Battlefield Finds

Metal Detecting and Battlefields

Responding to and recording finds of metal artefacts recovered from, or from the vicinity of, battlefields is problematic. A battlefield can encompass a range of archaeological sites and may date from early Prehistory to the twentieth century. These sites therefore may yield a diverse range of associated material culture.

Metal detectorists may specifically target battlefield sites and their surrounding landscapes or may search the landscape unaware of the underlying archaeology and the significance of any associated finds. When offering these finds for reporting, the Portable Antiquities Scheme (PAS) may also be unaware of a battlefield context. Consequently, many typical finds from post-medieval and later sites would not normally be recorded under the PAS scheme.


Reporting and Recording Battlefield Finds

When reporting battlefield finds, a higher than standard level of find spot provenance accuracy is required (a GNSS/GPS reading with an accuracy of about 10m) to produce any meaningful results or interpretations. On Civil War sites where hundreds of lead shot finds may be recovered, most hobby metal detectorists are unlikely to individually bag and label each metal find, and this results in the loss of contextual data.

Where both a finder and the PAS are aware of the battlefield context, efforts should be made to record all finds accurately. Caution should be taken to avoid creating biases in the archaeological record by only recording finds from a selected area and not recording similar finds from outside of the battlefield context, as understood at the time. Where comprehensive recording of post-medieval conflict finds is undertaken, the recording should be complemented by a wider landscape survey where possible. This should have an archaeological brief, and is beyond the scope and remit of the PAS.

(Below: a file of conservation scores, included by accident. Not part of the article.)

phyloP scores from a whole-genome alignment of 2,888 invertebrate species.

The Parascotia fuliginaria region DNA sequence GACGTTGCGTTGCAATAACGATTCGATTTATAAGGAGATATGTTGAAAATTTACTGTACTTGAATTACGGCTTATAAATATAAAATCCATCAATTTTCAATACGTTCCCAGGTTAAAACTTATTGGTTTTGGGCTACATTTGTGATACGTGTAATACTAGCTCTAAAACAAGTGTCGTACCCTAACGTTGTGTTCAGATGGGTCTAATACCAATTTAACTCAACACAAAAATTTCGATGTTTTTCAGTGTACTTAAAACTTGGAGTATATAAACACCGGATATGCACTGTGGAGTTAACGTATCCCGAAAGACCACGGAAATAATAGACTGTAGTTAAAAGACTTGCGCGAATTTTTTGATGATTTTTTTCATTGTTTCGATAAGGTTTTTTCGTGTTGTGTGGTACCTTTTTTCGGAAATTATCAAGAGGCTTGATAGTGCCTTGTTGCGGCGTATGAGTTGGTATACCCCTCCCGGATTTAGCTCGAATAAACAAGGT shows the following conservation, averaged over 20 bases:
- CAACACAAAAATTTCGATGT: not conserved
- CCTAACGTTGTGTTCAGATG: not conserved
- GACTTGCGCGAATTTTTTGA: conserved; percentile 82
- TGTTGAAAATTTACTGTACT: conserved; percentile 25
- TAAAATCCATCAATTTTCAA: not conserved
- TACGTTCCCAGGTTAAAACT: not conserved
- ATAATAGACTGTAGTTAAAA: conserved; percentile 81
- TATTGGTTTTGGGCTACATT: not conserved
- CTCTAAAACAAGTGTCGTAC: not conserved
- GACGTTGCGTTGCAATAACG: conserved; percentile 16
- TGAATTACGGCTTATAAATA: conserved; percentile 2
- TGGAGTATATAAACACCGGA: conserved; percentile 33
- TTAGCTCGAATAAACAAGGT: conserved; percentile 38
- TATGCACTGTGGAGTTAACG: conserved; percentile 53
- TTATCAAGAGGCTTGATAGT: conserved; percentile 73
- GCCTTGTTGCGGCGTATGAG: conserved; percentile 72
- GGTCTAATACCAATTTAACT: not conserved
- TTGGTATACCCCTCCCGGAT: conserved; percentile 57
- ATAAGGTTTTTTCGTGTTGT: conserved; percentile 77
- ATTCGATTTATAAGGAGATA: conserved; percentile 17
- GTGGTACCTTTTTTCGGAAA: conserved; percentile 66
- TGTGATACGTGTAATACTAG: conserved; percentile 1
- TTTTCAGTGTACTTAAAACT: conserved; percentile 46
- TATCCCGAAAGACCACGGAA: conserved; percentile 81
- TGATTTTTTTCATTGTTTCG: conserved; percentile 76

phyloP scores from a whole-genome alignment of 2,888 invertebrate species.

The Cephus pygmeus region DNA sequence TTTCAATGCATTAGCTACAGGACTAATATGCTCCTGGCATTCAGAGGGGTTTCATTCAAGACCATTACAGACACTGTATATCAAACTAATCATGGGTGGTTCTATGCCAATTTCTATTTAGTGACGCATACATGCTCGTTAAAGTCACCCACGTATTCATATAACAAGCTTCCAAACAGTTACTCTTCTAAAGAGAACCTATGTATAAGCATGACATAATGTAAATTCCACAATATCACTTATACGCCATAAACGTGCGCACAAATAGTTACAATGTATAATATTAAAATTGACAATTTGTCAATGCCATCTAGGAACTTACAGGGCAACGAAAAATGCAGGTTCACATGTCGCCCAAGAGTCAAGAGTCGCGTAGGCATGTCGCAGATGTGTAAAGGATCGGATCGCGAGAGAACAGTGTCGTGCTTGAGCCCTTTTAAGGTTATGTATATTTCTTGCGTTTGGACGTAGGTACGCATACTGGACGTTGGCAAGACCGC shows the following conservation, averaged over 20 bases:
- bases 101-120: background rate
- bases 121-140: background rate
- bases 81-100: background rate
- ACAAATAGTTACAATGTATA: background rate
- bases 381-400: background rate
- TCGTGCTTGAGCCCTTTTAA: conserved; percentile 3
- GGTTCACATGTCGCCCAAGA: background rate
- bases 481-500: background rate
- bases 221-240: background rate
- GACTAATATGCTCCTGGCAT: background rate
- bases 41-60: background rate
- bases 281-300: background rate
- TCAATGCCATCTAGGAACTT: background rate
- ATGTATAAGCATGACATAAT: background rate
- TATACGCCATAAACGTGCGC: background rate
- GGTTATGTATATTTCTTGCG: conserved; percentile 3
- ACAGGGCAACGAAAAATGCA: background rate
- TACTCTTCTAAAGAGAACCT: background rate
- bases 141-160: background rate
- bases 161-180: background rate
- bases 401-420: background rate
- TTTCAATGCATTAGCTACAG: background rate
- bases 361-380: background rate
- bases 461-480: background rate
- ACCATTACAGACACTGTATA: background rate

To ensure any useful information is captured from metal detected finds on battlefields, an awareness of the importance of accurately provenanced finds with rigorous recording needs to be reinforced to both finders and landowners. The Battlefield Trust have produced guidance on metal detecting on battlefields, and state that:

All battlefield surveys or excavation projects involving metal detector users will have a nominated Project Coordinator, who will have the necessary battlefield archaeology experience and expertise to achieve the best results from metal detector operators in the field.

No detecting should take place except under supervision of the Project Co-ordinator.

The methodology of Battlefield Archaeology and metal detecting by the Battlefield Trust is also outlined.


Useful Links and Contacts:

PAS Cymru – a guide to the Portable Antiquities Scheme in Wales

Mark Lodwick, Finds Co-ordinator PAS Cymru, Department of History & Archaeology, National Museum Cardiff, Cathays Park, Cardiff CF10 3NP. Phone: 02920 573226; email: